In order to have a child's passport issued, the written consent of both parents is required when making an application to the Department of Foreign Affairs and Trade. Where parties are divorced or separated, this can be a difficult hurdle to overcome, especially where parents are not on good terms or where a parent is living overseas.

To lodge an application for a passport at the Department of Foreign Affairs and Trade, it is required that both parents sign the passport application as both have parental responsibility for the child, regardless of being divorced. Parental responsibility is an ongoing obligation each parent has to their child until the child reaches the age of 18 years. The responsibility of parent to child can only be removed by way of a court order. Where consent is an issue in obtaining a child's passport, the following options are available:

1. Make an application to the Department of Foreign Affairs and Trade pursuant to the Australian Passport Act 2005 ("the Act")

The Department of Foreign affairs may, where special circumstances exist, issue a passport without the consent of both parents. There are several forms which must be completed with this type of application, which also requires an explanation as to why consent cannot otherwise be obtained. Under the Australian Passport Determination 2015 (Cth) act, special circumstances can include:

• Inability to contact the non-consenting parent for a reasonable period of time;

• The non-consenting party is medically incapable of providing consent; and

• The child needs to travel urgently.

Even with consideration for special circumstances, there is no guarantee that an application will be successful. If a request to consider special circumstances is unsuccessful, a parent may apply for a court order which permits a passport application without both parents' consent.

2. Apply to the Court for an order permitting a child to hold a passport

If you have been unsuccessful in obtaining the other parent's consent, and your circumstances do not qualify you to bring an application through the Department of Foreign Affairs and Trade, the only way to guarantee the issue of a passport to a child is with a court order. The court order will allow the child to hold an Australian passport and travel internationally.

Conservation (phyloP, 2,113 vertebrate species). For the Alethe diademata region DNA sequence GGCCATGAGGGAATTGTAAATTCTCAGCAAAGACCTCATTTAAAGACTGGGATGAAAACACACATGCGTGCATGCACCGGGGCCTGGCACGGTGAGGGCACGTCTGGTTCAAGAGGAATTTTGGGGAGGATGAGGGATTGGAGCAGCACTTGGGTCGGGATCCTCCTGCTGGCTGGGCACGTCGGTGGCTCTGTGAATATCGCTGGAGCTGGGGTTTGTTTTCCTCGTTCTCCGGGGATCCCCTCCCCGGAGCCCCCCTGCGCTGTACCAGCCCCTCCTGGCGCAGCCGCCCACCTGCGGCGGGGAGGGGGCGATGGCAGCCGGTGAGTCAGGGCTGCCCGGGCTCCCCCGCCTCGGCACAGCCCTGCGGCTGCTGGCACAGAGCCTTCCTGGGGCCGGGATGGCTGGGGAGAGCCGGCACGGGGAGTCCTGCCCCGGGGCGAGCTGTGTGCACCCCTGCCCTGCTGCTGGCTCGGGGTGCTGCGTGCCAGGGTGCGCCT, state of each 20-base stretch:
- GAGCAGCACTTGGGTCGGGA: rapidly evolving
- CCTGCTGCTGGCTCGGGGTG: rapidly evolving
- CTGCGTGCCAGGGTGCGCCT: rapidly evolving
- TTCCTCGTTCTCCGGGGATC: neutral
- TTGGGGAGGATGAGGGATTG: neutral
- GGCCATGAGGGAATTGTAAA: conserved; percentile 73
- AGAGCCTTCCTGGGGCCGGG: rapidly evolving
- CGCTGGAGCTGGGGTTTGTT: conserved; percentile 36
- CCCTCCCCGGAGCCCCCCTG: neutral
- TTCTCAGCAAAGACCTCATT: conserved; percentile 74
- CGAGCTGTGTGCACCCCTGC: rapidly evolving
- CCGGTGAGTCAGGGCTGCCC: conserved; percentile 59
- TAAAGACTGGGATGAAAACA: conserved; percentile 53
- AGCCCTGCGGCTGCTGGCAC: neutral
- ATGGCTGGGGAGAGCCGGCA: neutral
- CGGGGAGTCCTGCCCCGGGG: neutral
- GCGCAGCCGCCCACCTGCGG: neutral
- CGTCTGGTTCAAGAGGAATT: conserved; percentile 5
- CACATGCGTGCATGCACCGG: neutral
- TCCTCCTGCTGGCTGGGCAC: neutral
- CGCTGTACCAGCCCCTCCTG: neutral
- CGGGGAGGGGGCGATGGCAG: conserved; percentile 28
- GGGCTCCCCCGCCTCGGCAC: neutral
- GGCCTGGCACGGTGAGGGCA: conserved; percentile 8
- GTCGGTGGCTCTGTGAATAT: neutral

As with most cases involving children, the Family Law Act 1975 (Cth) will require you to attempt mediation before making an application to the court. If mediation is unsuccessful, the process of obtaining a court order is commenced by filing an initiating application wherein you request permission for the court to issue a passport for the child. An affidavit in support will be required in order to support the application.

The affidavit then has to be served on the other parent with a further affidavit of service required to be filed to prove the other parent was served. In deciding whether to make a parenting order, the court will have regard to the best interest of the child as the paramount consideration.

The best interest of the child

In the matter of Friswell & Knowles [2016] FCCA 976, the father proposed to take the child out of the country for a holiday. The child's passport was however due to expire at a time during the proposed holiday, meaning the father needed to apply for a new passport. The mother did not consent to the issue of a new passport for the child which caused some difficulty for the father.

In considering the matter, the court found that it would be in the child's best interest to travel overseas with his father to spend time with his stepmother's extended family, also noting that travel would be beneficial to the child. Further, the Court noted that there was no risk in the father traveling overseas with the child and not returning the child to Australia.

The Court made an order permitting the father to remove the child out of Australia for the purpose of travelling overseas, as well as an order permitting the father to apply for a passport without the mother's consent.

When a parent is unsuccessful in getting hold of the other parent to inform them of the need for an application for a child's passport

In the matter of Olivera & Magarelli [2011] FMCAfam 815, an application was brought before the court wherein the mother sought orders allowing her to apply for a passport for the children without the father's consent. The mother was unaware of the father's whereabouts as he had moved interstate. The application was made on an urgent basis as one of the children was offered a position in a school holiday sporting program overseas.

The mother gave evidence that the last time the children saw their father was in 2003, until he notified her sometime later that he was moving interstate. The mother made several attempts to telephone the father to advise him about the child's trip away and the fact that a passport was needed. Numerous voice messages, text messages and other means were also unsuccessful to obtain the father's consent.

The court concluded that the mother had made all reasonable attempts to contact the father and she exhausted all her options to do so. The court further held that it would be in the child's best interest to attend the overseas trip to participate in sporting events. Orders were made allowing passports to be issued to both children without the consent of the father being obtained.

You are welcome to call us on (08) 9200 1833 to make an appointment to see one of our lawyers if you require advice or assistance in applying for a child's passport in the event that you are unable to obtain the other party's consent.